If the Occupy Central was a movement for political rights, the current Anti-Extradition movement should be considered the last defense of Hong Kong’s rule of law. After the Occupy Central, the CCP adopted a multifaceted approach to curtail the city’s civil resistance. One of the critical components is the development plan for the Guangdong-Hong Kong-Macao Greater Bay Area announced early this year, which will make Hong Kong a permanent political and economic part of the mainland. The CCP even plans to impose its Social Credit system into Hong Kong to keep people in line with Beijing.

The CCP’s increased assertiveness and aggression against the Hong Kong people naturally have caused trepidation and great concern.  That extraordinary tension was released when the extradition bill introduced. Even the elite felt that their safety is in danger. Moreover, the CCP’s princelings and powerful political families who hide astronomical assets in the city also became greatly worried that they may fall victim to the CCP’s internal power fights as the PRC gains greater control over the city. 

These factors made civil resistance partially successful. Among the five demands the protesters put forward, Carrie Lam met only one—the withdrawal of the extradition bill—but refused the rest, including the release of those arrested so-called "rioters."

Her position reflects the pattern of how the CCP handles Hong Kong affairs, one step backward to de-escalate tensions in order to take two steps forward toward greater repression.

The CCP can do this not only because of the overt pressure they can bring to bear but also because of its covert ability to ensure its wishes are met.  Since the Communists came to power in 1949, the PRC has possessed a secret network of agents in Hong Kong. The British transfer of sovereignty in 1997 allowed the CCP to strengthen its networks significantly.   Of course, Beijing also recruits many Hong Kong elites, with financial interests and other incentives, to work for the regime, and to actively participate in overt and covert political actions. The recent violent clashes between Beijing’s supporters and pro-democracy activists are evidence of Beijing’s muscle and reach into Hong Kong, and the ability to cause substantial unrest.

At the same time, Beijing always blames foreign forces for any civil resistance in Hong Kong, and this time is no exception. The CCP has launched a smear campaign to blame the U.S. and U.K. for the ongoing anti-extradition bill protests in Hong Kong to deceive the world.  Last month, dusting off the old canard, Chinese Foreign Minister Wang Yi angrily denounced the “Western forces are trying to undermine Hong Kong's peace and stability.”

However, despite the CCP’s disinformation and censorship, more and more Mainland Chinese learned about the protests and are inspired by them. The democratic “spirit of Hong Kong” could jump the firebreak Beijing has created around Hong Kong and spread rapidly to the Mainland.  Xi’s regime is concerned about this and explains why the regime was quick to dispatch PLA tanks to crackdown on a protest in the city of Wuhan.  These protests took place at the same time as those in Hong Kong, and ended with a victory, even if temporary, for the protesters, as the government withdrew the plan.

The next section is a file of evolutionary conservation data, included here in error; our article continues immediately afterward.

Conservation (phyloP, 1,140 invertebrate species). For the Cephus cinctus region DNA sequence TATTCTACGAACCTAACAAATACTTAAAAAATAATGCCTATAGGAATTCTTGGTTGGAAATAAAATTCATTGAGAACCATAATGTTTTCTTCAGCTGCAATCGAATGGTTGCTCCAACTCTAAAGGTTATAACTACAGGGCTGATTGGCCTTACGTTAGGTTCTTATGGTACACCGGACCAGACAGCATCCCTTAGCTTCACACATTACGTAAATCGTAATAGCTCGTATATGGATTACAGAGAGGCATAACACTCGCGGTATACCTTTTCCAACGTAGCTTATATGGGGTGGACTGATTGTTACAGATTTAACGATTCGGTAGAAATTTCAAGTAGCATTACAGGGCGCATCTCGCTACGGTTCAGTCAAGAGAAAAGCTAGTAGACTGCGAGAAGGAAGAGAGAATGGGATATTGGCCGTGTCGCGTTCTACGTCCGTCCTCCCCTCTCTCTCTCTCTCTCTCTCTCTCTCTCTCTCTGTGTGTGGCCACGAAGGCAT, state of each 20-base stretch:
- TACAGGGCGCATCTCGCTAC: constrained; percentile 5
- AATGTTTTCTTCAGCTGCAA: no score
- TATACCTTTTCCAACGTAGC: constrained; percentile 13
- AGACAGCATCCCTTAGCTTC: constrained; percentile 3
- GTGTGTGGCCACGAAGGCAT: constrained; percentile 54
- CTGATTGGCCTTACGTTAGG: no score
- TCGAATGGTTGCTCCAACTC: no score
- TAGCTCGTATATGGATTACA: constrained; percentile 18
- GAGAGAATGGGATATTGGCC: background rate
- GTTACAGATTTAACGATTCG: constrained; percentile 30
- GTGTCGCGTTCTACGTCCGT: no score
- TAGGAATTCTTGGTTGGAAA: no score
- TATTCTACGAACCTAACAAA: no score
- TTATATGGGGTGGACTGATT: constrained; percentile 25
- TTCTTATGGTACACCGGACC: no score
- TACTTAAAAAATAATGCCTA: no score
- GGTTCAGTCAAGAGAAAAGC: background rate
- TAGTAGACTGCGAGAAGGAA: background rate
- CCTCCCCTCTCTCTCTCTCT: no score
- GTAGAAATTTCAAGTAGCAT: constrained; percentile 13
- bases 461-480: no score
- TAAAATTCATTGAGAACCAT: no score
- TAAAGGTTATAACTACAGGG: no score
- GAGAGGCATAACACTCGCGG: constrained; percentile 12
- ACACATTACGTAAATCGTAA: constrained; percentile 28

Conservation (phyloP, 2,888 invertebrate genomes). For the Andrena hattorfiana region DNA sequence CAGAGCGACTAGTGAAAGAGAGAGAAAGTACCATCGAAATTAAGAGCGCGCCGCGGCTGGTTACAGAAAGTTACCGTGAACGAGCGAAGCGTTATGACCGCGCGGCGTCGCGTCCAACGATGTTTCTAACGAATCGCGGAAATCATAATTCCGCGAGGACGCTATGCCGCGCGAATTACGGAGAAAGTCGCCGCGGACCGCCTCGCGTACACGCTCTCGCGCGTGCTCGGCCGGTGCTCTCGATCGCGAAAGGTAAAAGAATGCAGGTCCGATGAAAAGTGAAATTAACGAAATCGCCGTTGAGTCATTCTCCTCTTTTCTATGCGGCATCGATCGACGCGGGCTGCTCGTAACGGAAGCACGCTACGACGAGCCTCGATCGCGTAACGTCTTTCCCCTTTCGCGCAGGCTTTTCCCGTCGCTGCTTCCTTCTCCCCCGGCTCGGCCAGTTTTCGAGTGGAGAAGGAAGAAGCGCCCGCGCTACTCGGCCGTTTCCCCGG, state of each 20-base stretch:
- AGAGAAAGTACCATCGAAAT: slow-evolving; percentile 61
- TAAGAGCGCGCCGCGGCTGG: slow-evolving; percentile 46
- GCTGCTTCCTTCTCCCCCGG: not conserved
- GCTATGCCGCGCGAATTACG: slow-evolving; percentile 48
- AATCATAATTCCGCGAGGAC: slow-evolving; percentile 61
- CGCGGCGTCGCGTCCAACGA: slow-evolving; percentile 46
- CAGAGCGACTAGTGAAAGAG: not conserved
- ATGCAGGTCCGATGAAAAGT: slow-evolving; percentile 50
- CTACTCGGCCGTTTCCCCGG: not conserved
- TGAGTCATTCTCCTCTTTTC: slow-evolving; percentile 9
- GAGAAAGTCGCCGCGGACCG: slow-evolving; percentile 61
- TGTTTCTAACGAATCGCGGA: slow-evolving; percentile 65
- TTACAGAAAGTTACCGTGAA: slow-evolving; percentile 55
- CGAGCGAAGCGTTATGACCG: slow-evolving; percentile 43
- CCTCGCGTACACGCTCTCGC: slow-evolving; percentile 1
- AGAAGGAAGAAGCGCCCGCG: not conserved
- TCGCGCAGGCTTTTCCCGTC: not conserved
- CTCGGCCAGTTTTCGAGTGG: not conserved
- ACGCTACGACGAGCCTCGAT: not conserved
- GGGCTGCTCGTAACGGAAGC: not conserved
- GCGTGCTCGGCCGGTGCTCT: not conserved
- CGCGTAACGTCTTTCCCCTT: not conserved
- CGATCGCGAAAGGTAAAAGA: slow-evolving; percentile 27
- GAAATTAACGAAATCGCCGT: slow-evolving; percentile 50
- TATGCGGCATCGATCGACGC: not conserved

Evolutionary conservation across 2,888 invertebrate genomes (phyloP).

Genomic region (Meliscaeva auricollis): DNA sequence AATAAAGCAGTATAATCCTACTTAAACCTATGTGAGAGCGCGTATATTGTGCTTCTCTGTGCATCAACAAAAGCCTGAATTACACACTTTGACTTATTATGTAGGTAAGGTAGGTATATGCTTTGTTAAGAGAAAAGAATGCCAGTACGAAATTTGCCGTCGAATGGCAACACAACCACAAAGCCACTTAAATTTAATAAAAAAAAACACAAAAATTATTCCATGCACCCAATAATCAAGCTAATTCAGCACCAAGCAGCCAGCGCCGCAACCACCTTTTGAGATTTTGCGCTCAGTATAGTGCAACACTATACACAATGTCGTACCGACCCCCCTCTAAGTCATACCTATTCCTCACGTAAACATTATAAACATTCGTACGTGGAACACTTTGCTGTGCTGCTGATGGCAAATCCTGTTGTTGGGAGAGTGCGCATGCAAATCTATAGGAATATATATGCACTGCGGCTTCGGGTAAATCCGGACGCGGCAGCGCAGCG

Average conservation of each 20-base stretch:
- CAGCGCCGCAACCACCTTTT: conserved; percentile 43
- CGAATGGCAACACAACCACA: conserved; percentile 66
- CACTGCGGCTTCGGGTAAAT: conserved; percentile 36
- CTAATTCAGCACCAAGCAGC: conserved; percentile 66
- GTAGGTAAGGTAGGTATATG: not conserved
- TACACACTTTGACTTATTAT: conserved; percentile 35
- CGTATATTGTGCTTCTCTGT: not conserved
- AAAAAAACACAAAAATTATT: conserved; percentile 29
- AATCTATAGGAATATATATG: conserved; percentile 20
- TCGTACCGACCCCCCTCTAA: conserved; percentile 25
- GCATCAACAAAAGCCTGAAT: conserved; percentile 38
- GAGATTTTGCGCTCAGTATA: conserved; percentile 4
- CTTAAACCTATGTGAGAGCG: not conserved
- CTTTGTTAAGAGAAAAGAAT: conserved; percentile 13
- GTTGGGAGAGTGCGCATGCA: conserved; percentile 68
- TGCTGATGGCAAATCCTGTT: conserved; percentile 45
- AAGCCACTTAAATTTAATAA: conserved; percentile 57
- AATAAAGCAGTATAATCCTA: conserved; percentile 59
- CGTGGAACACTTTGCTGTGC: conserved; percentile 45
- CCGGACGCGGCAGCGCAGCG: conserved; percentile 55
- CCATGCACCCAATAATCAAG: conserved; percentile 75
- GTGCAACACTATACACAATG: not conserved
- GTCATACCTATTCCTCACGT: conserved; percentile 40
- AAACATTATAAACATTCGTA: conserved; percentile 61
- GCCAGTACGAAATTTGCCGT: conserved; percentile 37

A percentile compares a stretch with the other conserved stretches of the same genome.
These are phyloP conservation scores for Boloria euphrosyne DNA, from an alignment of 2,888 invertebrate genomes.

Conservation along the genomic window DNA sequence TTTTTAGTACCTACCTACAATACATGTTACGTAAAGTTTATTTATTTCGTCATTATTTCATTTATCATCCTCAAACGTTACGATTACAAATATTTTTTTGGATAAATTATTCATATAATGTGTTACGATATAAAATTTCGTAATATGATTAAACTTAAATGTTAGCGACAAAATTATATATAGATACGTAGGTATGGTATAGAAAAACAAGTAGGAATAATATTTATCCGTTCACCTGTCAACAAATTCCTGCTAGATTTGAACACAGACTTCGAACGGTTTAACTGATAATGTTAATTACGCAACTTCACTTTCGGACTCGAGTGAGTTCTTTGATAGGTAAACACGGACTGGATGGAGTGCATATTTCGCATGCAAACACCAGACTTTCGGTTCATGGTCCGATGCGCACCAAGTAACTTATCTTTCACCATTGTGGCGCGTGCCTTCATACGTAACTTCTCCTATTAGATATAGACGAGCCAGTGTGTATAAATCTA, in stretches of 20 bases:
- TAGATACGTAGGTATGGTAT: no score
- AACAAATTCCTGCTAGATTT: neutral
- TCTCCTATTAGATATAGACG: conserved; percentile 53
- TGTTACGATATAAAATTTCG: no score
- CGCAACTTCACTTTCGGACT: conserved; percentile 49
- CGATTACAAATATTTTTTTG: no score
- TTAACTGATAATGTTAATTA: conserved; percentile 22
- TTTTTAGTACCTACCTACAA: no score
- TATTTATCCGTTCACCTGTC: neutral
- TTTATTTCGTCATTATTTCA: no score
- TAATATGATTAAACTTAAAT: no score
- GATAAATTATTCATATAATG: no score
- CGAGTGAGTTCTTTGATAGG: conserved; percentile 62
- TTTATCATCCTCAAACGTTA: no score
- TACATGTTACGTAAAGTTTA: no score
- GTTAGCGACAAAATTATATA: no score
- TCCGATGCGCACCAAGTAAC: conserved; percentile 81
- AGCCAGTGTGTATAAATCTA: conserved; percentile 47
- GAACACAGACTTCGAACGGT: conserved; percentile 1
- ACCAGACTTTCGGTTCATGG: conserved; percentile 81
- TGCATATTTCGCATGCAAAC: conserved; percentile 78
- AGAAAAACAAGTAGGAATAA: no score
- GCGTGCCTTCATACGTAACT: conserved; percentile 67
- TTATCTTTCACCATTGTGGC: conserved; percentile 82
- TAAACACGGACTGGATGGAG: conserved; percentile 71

In our view, Hong Kong’s civil resistance is a protracted contest between Hong Kong people and Beijing’s dictators.  The struggle requires not only courage and wisdom but also endurance to succeed. The pro-democracy Hong Kongers have proven they will fight for their rights against one of the most formidable and effective dictatorships the world has witnessed.  They will prevail in if the international community stands in solidarity with them to force Beijing to pay a high price for their repression.  What is happening now in Hong Kong is a window into the future.  As China becomes more powerful, it will favor control over respect for its agreements and the political rights of its partners in the Belt and Road Initiative.

The CCP has a perverse Midas touch.  At least Midas turned everything he touched to gold.  Everything the CCP touches, they ruin.  Their control over Hong Kong is more valuable to them than the wealth the city creates.  Accordingly, they would rather destroy its wealth than allow it to continue with its own political system—which, in fact, Beijing is required to honor according to the 1984 agreement with the U.K..

The pro-democracy movement in Hong Kong weakens the CCP’s power because it reveals its illegitimacy and inspires Mainlanders to recognize that a free system is possible, will work, and is far superior to despotism.


Bradley A. Thayer is Professor of Political Science at the University of Texas San Antonio and is the co-author of How China Sees the World: Han-Centrism and the Balance of Power in International Politics

Lianchao Han is vice president of Citizen Power Initiatives for China. After the Tiananmen Square Massacre in 1989, Dr. Han was one of the founders of the Independent Federation of Chinese Students and Scholars. He worked in the U.S. Senate for 12 years, as legislative counsel and policy director for three Senators.